Sticky content, cash cows and online prayers

[Image courtesy of Derek Gavey at Flickr Creative Commons]

The Holy Grail of copy is to create something so compelling that users come back again and again for more.

The idea of ‘sticky content’ has been around for at least 10-15 years, but nobody’s quite cracked it yet. People tire of blogs, and sign off from newsletters, and even reach saturation point when it comes to 140 characters. 

So maybe there isn’t an easy answer, and the solution is to keep creating content and keep showing up (which as Woody Allen once famously said, is 80% of success). 

Or maybe there’s another way.

I wondered about this recently as I read an intriguing book by Nir Eyal. Hooked: How to Build Habit-Forming Products was released in 2014, and quickly shot to the top of the Wall Street Journal business bestseller list.

Unsurprisingly, Eyal, who’s an Israeli-American based in Silicon Valley, was instantly in demand by high-tech startups and established players alike. They were keen to tap into his insight and create the killer app that hooks people and doesn’t let them go.

If you’ve every wondered why you go back to Facebook again and again, or why Twitter is like a magnet or Pinterest so compelling, this book is one you have to read. In clear, precise prose, Eyal dissects what it is that makes these programs irresistible. 

And he should know.

Hook, line and sinker

Eyal was one of a group of Stanford MBAs back in 2008 whose startup was looking at ways of inserting adverts into the booming world of online social games. (This was back in the era of Farmville, when people were spending a fortune buying virtual cows on digital farms.)

He identifies four key elements of any product that truly hooks users:

  • Triggers, which cue the user to take action. They’re both external (telling the user what to do by putting information in front of them) and internal (using the user’s associations to get them to act spontaneously). 
  • Actions, where users do something in anticipation of a reward. 
  • Variable rewards, with the emphasis here on the word ‘variable’. If we know exactly what we’re going to get every time, it’s less appealing.
  • Investment, when users reciprocate following a reward, and spend either time or money on the product – which increases the value they place on it.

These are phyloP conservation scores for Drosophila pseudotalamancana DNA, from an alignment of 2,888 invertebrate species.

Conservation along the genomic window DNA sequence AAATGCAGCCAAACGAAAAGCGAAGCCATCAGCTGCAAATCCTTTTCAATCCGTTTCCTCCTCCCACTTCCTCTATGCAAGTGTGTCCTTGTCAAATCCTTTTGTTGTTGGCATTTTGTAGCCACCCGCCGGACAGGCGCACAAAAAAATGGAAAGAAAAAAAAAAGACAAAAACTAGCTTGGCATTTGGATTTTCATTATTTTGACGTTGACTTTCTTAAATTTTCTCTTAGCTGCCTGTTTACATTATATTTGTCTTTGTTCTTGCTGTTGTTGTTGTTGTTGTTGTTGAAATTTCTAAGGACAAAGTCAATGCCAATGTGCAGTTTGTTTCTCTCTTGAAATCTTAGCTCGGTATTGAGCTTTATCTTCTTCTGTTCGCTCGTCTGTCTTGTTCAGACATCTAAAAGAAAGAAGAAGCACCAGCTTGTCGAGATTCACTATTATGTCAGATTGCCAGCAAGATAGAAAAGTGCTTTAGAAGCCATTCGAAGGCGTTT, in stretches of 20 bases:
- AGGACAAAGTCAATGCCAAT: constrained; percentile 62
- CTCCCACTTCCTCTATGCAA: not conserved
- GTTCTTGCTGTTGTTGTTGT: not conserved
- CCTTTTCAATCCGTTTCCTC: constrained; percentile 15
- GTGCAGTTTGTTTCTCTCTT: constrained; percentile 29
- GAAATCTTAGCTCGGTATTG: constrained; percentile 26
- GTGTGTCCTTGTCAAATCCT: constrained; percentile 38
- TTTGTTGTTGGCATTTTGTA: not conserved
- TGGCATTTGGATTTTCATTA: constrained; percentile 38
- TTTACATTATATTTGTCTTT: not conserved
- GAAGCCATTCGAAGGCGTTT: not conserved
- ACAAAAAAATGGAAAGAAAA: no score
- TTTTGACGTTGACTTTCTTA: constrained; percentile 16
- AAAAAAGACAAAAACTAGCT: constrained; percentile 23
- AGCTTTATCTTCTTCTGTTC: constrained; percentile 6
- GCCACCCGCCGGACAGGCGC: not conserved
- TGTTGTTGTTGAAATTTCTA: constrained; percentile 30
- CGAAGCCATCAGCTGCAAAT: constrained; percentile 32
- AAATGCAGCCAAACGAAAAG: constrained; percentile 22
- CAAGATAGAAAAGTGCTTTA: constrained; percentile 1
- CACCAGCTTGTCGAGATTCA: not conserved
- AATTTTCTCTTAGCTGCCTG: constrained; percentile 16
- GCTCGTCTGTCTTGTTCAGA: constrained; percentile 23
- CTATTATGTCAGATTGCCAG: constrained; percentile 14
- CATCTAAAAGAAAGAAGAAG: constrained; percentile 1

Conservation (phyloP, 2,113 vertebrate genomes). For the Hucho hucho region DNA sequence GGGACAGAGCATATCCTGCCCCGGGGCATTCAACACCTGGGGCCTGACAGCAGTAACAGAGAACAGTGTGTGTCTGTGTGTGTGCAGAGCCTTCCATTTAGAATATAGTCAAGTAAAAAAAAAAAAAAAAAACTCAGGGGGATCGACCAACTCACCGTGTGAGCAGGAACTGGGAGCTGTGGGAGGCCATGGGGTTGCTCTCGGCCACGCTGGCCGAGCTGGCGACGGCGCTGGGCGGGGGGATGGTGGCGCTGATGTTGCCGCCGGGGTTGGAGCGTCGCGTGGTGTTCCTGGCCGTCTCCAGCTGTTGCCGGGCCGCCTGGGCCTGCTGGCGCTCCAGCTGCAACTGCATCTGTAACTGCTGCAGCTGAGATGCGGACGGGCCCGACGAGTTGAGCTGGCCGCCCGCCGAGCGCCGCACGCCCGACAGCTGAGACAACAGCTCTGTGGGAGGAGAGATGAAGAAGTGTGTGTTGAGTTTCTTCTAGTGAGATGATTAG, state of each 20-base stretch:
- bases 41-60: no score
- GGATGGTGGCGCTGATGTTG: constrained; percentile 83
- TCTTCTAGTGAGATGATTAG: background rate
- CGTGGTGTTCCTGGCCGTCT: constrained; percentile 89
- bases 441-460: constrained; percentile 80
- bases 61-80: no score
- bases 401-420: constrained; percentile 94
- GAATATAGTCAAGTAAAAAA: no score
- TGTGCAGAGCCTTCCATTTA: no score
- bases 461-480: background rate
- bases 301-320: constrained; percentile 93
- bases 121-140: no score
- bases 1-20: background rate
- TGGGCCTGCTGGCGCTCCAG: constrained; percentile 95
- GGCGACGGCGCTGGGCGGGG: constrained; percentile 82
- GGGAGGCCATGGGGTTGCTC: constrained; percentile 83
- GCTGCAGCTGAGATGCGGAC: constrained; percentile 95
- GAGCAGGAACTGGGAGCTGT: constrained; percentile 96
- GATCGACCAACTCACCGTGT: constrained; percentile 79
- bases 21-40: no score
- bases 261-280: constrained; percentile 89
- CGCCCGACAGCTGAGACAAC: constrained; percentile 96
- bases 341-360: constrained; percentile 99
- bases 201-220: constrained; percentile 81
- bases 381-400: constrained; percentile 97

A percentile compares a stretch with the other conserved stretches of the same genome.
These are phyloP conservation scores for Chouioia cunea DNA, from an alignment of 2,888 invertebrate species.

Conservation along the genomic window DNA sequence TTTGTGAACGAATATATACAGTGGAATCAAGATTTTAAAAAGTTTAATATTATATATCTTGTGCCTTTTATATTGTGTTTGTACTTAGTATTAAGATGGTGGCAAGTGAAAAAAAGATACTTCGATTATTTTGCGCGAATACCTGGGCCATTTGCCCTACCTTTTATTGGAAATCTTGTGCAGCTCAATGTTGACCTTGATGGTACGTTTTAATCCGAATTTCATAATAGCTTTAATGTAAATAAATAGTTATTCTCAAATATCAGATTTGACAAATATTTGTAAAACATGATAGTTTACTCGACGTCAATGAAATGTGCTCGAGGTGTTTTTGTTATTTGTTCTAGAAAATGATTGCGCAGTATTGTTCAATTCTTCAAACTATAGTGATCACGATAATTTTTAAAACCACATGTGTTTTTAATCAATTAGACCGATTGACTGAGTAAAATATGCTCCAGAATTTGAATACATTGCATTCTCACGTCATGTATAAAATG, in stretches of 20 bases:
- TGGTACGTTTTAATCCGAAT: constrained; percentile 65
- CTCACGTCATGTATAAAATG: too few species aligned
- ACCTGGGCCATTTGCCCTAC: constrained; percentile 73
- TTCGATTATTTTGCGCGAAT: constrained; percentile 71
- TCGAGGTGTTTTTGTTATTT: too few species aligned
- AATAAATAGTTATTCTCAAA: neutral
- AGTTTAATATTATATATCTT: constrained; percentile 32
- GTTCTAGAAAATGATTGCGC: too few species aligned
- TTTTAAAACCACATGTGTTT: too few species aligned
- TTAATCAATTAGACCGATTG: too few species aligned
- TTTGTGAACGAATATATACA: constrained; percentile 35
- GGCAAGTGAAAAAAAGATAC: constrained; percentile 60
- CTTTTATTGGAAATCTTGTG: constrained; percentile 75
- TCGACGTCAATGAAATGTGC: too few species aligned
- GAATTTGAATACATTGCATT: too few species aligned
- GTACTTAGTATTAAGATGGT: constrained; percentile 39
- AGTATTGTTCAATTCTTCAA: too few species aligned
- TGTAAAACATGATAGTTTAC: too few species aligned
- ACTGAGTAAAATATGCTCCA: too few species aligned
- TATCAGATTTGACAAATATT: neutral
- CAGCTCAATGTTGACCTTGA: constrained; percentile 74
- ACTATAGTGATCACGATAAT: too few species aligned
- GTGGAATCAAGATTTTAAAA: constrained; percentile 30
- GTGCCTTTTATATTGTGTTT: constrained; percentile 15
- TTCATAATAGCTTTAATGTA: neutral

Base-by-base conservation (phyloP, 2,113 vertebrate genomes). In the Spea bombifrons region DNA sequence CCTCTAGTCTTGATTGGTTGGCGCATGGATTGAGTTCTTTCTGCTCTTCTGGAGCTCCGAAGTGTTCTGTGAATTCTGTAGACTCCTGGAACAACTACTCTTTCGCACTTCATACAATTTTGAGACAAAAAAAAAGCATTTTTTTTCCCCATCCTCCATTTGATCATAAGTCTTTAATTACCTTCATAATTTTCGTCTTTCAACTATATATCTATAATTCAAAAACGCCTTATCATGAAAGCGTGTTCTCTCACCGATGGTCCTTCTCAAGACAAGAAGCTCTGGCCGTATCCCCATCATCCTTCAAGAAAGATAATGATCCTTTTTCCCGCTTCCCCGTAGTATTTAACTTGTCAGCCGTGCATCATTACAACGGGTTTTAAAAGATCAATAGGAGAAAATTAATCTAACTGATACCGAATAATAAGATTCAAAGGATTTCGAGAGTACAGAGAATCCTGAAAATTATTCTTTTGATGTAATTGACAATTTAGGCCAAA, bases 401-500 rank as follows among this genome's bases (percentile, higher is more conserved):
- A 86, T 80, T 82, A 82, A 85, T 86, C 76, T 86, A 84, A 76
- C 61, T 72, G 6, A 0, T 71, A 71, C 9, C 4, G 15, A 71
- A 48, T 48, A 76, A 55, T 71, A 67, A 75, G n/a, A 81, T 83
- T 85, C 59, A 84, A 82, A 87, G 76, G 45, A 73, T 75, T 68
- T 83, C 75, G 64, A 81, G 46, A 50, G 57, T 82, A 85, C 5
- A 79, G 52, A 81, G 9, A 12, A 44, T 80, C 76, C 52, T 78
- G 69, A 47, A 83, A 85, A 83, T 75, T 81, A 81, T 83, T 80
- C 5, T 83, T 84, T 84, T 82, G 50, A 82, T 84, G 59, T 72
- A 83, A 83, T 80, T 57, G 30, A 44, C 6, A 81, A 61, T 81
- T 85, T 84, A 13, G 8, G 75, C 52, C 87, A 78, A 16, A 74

The book contains some fascinating insights, from Viral Cycle Time (how long it takes one user to invite another – think Facebook again) to why it’s a good idea for Amazon to include links to competitors (improves customer confidence). There’s also a thought-provoking section on whether you’re producing a vitamin (optional, of dubious value) or a painkiller (targeted, essential, effective). 

But for me, the standout quote comes in the Trigger section, and it’s from Jack Dorsey, the founder of Twitter: 

“If you want to build a product that is relevant to folks, you need to put yourself in their shoes and you need to write a story from their side. So, we spend a lot of time writing what’s called user narratives.”

You said it, Jack.

The greater good

Eyal is at pains to stress that the insights of the book should be used responsibly and he cautions against the dangers of addiction.

Chapter Six (What are you Going to Do With This?) even has a ‘Manipulation Matrix’ – based on whether a product materially improves a user’s life and whether the inventor uses it. It’ll allow you to instantly see if you’re a Entertainer, Facilitator, Peddler or Dealer. Which is useful to know. 

As if to emphasise his point that this should be used for the greater good, he includes a case study of a Bible app that’s gone viral. It’s had over a 100 million downloads, and is opened on average by 60,000 people every second. Eyal examines just how it reached such dizzying heights in a crowded field.

Now I’m no app creator, but I am a content creator. And I think that most of the book is highly relevant if you’re in the business of marketing, communicating or connecting with a reader, prospect or customer. And let’s face it – we all are. 

Just in case you’re thinking you don’t have time to read it, think again. Because after you do, just like me you may be spending a lot less time on Facebook and Twitter, LinkedIn and Instagram – now that you know exactly where the hooks are.

And how they work.